• A RELIABILITY IMPROVEMENT PROGRAM FOR THE ATLAS LAUNCH VEHICLE TELEMETRY PACKAGE

      Piontkowski, John S.; Stimadorakis, John; Tele-Dynamics of United Technologies; Omnitek, Incorporated (International Foundation for Telemetering, 1981-10)
      The scope of this paper deals with methods and processes undertaken to provide a significant reliability upgrade to an existing telemetry instrumentation subsystem. Selected components are produced using modern hybrid microcircuit technology in place of the previously configured discrete design approach. A comparative analysis is performed to demonstrate the resulting dramatic reliability improvement.
    • RANGE SAFETY RECEIVER-DECODER FOR SPACE SHUTTLE LAUNCH VEHICLE

      Busby , Lawrence A.; Kramb, Edwin A. (International Foundation for Telemetering, 1981-10)
      Flight Termination Sub-Systems for range safety purposes are a part of all spacecraft launch vehicles. The Command Receiver and Decoder portion of this sub-system receives the rf up-link signal and initiates the flight termination action. For launch vehicles for unmanned spacecraft, the range safety up-link command signal is composed of selected IRIG audio tones, in a specified sequence, frequency modulated on an rf carrier. For the Space Shuttle launches, a more sophisticated high-alphabet modulation technique is used. This provides for a better probability against an undesired output caused by interfering signals. The Shuttle system uses a complex command modulation format composed of various audio tones frequency modulated on the standard UHF carrier. The characters in the command word are made up of two simultaneously transmitted tones selected from seven possible frequencies. These seven tones, taken two at a time, provide an alphabet of twenty-one different characters from which a command word is formed. The transmitted sequence of characters is selectable from mission to mission. Approximately 1012 possible code combinations exist for any one mission. For the Space Shuttle launches, the range safety Command Receiver-Decoders will be used on the Solid Rocket Boosters and the External Tank portions of the complex launch vehicle. The receiver section of these units is a single superheterodyne design fixed tuned to the proper rf center frequency at the time of manufacture. The decoder section utilizes a microprocessor to effect the decoding function. The decoder is “programmed” prior to flight to recognize only the code of the mission. In addition, the microprocessor is used to accomplish the audio tone demodulation using a Fast Fourier Transform (FFT) algorithm. Solid state output switches provide the decoder output voltages to the flight termination destruct mechanism.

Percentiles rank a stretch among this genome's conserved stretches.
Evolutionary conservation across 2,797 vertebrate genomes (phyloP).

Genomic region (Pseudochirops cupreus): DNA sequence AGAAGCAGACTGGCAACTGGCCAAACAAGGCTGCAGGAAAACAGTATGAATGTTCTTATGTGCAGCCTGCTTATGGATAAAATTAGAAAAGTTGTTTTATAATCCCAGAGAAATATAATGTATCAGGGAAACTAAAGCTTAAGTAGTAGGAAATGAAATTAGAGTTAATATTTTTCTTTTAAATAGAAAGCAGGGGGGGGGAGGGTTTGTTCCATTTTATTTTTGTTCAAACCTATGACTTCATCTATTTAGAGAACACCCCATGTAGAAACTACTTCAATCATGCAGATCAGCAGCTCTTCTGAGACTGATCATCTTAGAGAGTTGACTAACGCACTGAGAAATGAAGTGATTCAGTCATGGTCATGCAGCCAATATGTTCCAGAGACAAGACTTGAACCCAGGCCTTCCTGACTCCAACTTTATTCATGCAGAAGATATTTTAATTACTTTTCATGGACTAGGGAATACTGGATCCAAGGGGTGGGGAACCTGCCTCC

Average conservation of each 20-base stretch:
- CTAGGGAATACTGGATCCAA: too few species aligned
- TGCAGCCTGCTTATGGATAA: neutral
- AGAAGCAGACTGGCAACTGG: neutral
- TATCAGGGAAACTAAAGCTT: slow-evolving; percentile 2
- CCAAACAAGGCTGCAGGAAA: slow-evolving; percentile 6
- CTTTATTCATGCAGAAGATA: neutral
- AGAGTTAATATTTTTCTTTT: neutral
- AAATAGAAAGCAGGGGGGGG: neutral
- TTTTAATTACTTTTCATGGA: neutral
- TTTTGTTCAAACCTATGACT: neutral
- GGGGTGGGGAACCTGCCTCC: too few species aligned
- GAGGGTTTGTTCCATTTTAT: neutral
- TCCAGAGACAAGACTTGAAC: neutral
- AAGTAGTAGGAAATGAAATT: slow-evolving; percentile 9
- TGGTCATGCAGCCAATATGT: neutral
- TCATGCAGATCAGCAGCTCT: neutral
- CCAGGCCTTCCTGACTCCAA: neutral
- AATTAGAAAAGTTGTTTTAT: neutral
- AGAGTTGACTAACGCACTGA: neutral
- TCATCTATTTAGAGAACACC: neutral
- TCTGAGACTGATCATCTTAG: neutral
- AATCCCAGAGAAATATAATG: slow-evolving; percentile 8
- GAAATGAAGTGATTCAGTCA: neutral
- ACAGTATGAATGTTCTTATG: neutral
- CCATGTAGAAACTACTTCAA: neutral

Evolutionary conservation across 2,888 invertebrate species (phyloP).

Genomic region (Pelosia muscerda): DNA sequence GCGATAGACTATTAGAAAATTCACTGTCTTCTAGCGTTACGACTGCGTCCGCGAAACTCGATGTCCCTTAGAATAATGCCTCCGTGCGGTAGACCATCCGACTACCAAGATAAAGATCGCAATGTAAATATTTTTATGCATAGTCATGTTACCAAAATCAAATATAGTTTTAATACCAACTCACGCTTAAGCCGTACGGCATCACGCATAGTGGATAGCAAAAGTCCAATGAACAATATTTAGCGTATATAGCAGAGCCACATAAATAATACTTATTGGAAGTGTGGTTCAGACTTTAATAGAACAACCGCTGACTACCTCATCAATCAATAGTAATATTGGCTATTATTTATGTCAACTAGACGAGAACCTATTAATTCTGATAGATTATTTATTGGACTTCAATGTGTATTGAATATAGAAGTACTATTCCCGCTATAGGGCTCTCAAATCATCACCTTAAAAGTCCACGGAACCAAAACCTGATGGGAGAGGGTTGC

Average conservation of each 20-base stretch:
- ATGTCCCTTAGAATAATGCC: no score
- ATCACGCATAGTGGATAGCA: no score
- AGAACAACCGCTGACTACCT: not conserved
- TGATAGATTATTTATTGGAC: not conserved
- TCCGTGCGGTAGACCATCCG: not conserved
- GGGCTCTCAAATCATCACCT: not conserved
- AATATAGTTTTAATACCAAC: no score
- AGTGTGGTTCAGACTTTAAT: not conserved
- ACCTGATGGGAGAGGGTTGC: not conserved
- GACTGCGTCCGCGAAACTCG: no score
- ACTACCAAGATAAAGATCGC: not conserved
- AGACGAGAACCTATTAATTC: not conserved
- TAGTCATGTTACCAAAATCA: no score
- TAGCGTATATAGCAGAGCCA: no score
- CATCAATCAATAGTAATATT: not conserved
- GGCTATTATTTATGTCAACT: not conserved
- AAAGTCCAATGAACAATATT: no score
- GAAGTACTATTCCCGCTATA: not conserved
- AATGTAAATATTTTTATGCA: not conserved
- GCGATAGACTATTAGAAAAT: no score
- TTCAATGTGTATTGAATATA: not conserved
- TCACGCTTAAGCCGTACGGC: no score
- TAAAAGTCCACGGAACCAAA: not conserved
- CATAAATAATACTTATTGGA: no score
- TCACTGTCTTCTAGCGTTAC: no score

• ADVANCED MANEUVERING REENTRY VEHICLE INSTRUMENTATION AND COMMUNICATION TECHNIQUES

      Galleher, G. W.; Locklair, A. J.; McDonnell Douglas Astronautics Company (International Foundation for Telemetering, 1981-10)
      This paper describes instrumentation and communications techniques used in the data gathering process for presently on going high performance advanced maneuvering reentry vehicle test flights. Transducers and signal conditioning design considerations including flight test results of vibration and acoustic data (gathered simultaneously by eight FM and one 24,824 sps PCM channel), nose and control surface load cells, control actuation, flow rates, control and aerodynamic pressures, heat shield in-depth thermocouples, nose recession (nuclear and acoustic) are discussed. Also presented are the instrumentation techniques used to verify the integrity of the RF subsystem in addition to a description of the PCM, Data Delay and FM video links.
    • 30 GHZ IMAGE ENHANCED MIXER “FRONT-END” FOR SPACEBORNE LOW NOISE RECEIVER USAGE

      H. DeGruyl; Ng, E.; Okean, H.C.; Steffek, L.J.; Tallerico, T.; LNR Communications, Inc. (International Foundation for Telemetering, 1981-10)
      A Ka-band low noise “front-end” currently under development for ultimate spaceborne receiver deployment, consists of a 27.5-30 GHz image-enhanced mixer integrated with a 3.7-6.2 GHz FET low noise IF amplifier and driven by a self-contained 23.8 GHz phaselocked LO source. The image enhanced mixer, designed for 5 dB overall “front-end” SSB noise figure, utilizes a balanced pair of in-house high quality GaAs Schottky mixer diodes embedded in a composite waveguide/TEM “crossbar” balanced mixer structure possessing inherent mutual RF/LO isolation. The three stage FET IF amplifier, implemented in a single-ended microstrip configuration, has, in a preliminary breadboard, exhibited 24.5 ±0.5 dB gain and 1.5 to 2.4 dB noise figure over the 3.7-6.2 GHz band. The LO source, consisting of a C-band high power FET VCO, phase locked to an external 500 MHz crystal reference, and driving a C-to-K band varactor quadruplet, will provide up to 40 mW LO drive at 23.8 GHz.